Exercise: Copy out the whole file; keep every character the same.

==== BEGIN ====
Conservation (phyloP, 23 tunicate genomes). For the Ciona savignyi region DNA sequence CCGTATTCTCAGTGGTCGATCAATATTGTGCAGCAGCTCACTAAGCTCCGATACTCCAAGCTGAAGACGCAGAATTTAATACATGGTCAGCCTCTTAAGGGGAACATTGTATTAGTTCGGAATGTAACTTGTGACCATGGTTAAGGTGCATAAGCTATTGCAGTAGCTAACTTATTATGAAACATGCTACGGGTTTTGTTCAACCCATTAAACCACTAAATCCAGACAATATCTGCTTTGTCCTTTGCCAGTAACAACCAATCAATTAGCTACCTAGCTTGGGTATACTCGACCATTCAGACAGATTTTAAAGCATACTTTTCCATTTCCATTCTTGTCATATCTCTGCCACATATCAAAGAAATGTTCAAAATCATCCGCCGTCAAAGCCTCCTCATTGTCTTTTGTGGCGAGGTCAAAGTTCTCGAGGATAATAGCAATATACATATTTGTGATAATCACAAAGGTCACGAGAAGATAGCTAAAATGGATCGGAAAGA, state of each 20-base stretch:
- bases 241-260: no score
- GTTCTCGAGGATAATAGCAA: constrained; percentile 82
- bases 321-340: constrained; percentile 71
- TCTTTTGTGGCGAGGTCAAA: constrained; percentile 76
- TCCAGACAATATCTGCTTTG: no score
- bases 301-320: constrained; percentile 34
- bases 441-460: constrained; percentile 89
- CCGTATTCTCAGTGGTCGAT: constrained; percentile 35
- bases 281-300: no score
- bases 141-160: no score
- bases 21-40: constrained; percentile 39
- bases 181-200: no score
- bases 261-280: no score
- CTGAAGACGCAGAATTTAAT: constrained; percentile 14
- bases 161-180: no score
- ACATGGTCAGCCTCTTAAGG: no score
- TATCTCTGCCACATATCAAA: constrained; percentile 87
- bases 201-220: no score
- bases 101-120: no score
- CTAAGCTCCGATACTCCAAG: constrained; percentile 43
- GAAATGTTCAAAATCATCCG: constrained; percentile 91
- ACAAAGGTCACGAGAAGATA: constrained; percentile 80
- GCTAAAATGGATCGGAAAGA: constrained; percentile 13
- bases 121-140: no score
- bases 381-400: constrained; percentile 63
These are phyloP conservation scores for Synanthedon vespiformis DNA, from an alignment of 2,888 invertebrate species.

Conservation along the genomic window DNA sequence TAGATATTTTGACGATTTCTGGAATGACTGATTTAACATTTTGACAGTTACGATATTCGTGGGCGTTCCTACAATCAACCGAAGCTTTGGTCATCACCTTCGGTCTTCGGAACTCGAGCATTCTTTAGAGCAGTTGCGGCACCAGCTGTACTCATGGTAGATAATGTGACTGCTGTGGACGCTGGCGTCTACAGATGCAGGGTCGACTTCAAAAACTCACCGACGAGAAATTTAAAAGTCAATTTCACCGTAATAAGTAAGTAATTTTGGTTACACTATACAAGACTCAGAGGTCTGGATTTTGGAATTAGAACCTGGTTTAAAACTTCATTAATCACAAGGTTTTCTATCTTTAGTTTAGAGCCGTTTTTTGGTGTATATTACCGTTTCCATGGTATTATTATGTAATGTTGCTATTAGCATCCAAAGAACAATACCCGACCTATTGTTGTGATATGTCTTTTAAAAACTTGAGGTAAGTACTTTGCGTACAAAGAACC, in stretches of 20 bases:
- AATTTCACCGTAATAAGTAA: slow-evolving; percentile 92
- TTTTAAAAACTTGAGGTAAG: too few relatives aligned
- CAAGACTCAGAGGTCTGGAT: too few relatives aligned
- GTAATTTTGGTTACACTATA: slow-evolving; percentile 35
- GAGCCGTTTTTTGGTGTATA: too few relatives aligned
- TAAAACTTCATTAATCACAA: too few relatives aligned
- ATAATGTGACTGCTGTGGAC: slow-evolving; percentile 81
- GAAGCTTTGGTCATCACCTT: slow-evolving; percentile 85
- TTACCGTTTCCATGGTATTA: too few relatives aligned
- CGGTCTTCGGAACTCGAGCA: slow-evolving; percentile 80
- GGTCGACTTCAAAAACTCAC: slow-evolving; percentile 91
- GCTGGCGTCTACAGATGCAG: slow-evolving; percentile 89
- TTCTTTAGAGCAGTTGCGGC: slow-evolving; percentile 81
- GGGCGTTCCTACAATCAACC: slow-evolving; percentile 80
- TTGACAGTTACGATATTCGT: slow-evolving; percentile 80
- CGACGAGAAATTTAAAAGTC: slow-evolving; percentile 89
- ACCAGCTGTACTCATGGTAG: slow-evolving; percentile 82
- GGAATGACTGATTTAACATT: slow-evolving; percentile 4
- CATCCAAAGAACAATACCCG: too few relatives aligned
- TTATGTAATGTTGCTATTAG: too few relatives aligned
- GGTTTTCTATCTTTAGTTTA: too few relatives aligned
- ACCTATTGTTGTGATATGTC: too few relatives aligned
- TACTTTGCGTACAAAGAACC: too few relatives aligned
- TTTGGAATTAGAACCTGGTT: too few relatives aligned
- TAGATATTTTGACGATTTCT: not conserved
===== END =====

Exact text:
Conservation (phyloP, 23 tunicate genomes). For the Ciona savignyi region DNA sequence CCGTATTCTCAGTGGTCGATCAATATTGTGCAGCAGCTCACTAAGCTCCGATACTCCAAGCTGAAGACGCAGAATTTAATACATGGTCAGCCTCTTAAGGGGAACATTGTATTAGTTCGGAATGTAACTTGTGACCATGGTTAAGGTGCATAAGCTATTGCAGTAGCTAACTTATTATGAAACATGCTACGGGTTTTGTTCAACCCATTAAACCACTAAATCCAGACAATATCTGCTTTGTCCTTTGCCAGTAACAACCAATCAATTAGCTACCTAGCTTGGGTATACTCGACCATTCAGACAGATTTTAAAGCATACTTTTCCATTTCCATTCTTGTCATATCTCTGCCACATATCAAAGAAATGTTCAAAATCATCCGCCGTCAAAGCCTCCTCATTGTCTTTTGTGGCGAGGTCAAAGTTCTCGAGGATAATAGCAATATACATATTTGTGATAATCACAAAGGTCACGAGAAGATAGCTAAAATGGATCGGAAAGA, state of each 20-base stretch:
- bases 241-260: no score
- GTTCTCGAGGATAATAGCAA: constrained; percentile 82
- bases 321-340: constrained; percentile 71
- TCTTTTGTGGCGAGGTCAAA: constrained; percentile 76
- TCCAGACAATATCTGCTTTG: no score
- bases 301-320: constrained; percentile 34
- bases 441-460: constrained; percentile 89
- CCGTATTCTCAGTGGTCGAT: constrained; percentile 35
- bases 281-300: no score
- bases 141-160: no score
- bases 21-40: constrained; percentile 39
- bases 181-200: no score
- bases 261-280: no score
- CTGAAGACGCAGAATTTAAT: constrained; percentile 14
- bases 161-180: no score
- ACATGGTCAGCCTCTTAAGG: no score
- TATCTCTGCCACATATCAAA: constrained; percentile 87
- bases 201-220: no score
- bases 101-120: no score
- CTAAGCTCCGATACTCCAAG: constrained; percentile 43
- GAAATGTTCAAAATCATCCG: constrained; percentile 91
- ACAAAGGTCACGAGAAGATA: constrained; percentile 80
- GCTAAAATGGATCGGAAAGA: constrained; percentile 13
- bases 121-140: no score
- bases 381-400: constrained; percentile 63
These are phyloP conservation scores for Synanthedon vespiformis DNA, from an alignment of 2,888 invertebrate species.

Conservation along the genomic window DNA sequence TAGATATTTTGACGATTTCTGGAATGACTGATTTAACATTTTGACAGTTACGATATTCGTGGGCGTTCCTACAATCAACCGAAGCTTTGGTCATCACCTTCGGTCTTCGGAACTCGAGCATTCTTTAGAGCAGTTGCGGCACCAGCTGTACTCATGGTAGATAATGTGACTGCTGTGGACGCTGGCGTCTACAGATGCAGGGTCGACTTCAAAAACTCACCGACGAGAAATTTAAAAGTCAATTTCACCGTAATAAGTAAGTAATTTTGGTTACACTATACAAGACTCAGAGGTCTGGATTTTGGAATTAGAACCTGGTTTAAAACTTCATTAATCACAAGGTTTTCTATCTTTAGTTTAGAGCCGTTTTTTGGTGTATATTACCGTTTCCATGGTATTATTATGTAATGTTGCTATTAGCATCCAAAGAACAATACCCGACCTATTGTTGTGATATGTCTTTTAAAAACTTGAGGTAAGTACTTTGCGTACAAAGAACC, in stretches of 20 bases:
- AATTTCACCGTAATAAGTAA: slow-evolving; percentile 92
- TTTTAAAAACTTGAGGTAAG: too few relatives aligned
- CAAGACTCAGAGGTCTGGAT: too few relatives aligned
- GTAATTTTGGTTACACTATA: slow-evolving; percentile 35
- GAGCCGTTTTTTGGTGTATA: too few relatives aligned
- TAAAACTTCATTAATCACAA: too few relatives aligned
- ATAATGTGACTGCTGTGGAC: slow-evolving; percentile 81
- GAAGCTTTGGTCATCACCTT: slow-evolving; percentile 85
- TTACCGTTTCCATGGTATTA: too few relatives aligned
- CGGTCTTCGGAACTCGAGCA: slow-evolving; percentile 80
- GGTCGACTTCAAAAACTCAC: slow-evolving; percentile 91
- GCTGGCGTCTACAGATGCAG: slow-evolving; percentile 89
- TTCTTTAGAGCAGTTGCGGC: slow-evolving; percentile 81
- GGGCGTTCCTACAATCAACC: slow-evolving; percentile 80
- TTGACAGTTACGATATTCGT: slow-evolving; percentile 80
- CGACGAGAAATTTAAAAGTC: slow-evolving; percentile 89
- ACCAGCTGTACTCATGGTAG: slow-evolving; percentile 82
- GGAATGACTGATTTAACATT: slow-evolving; percentile 4
- CATCCAAAGAACAATACCCG: too few relatives aligned
- TTATGTAATGTTGCTATTAG: too few relatives aligned
- GGTTTTCTATCTTTAGTTTA: too few relatives aligned
- ACCTATTGTTGTGATATGTC: too few relatives aligned
- TACTTTGCGTACAAAGAACC: too few relatives aligned
- TTTGGAATTAGAACCTGGTT: too few relatives aligned
- TAGATATTTTGACGATTTCT: not conserved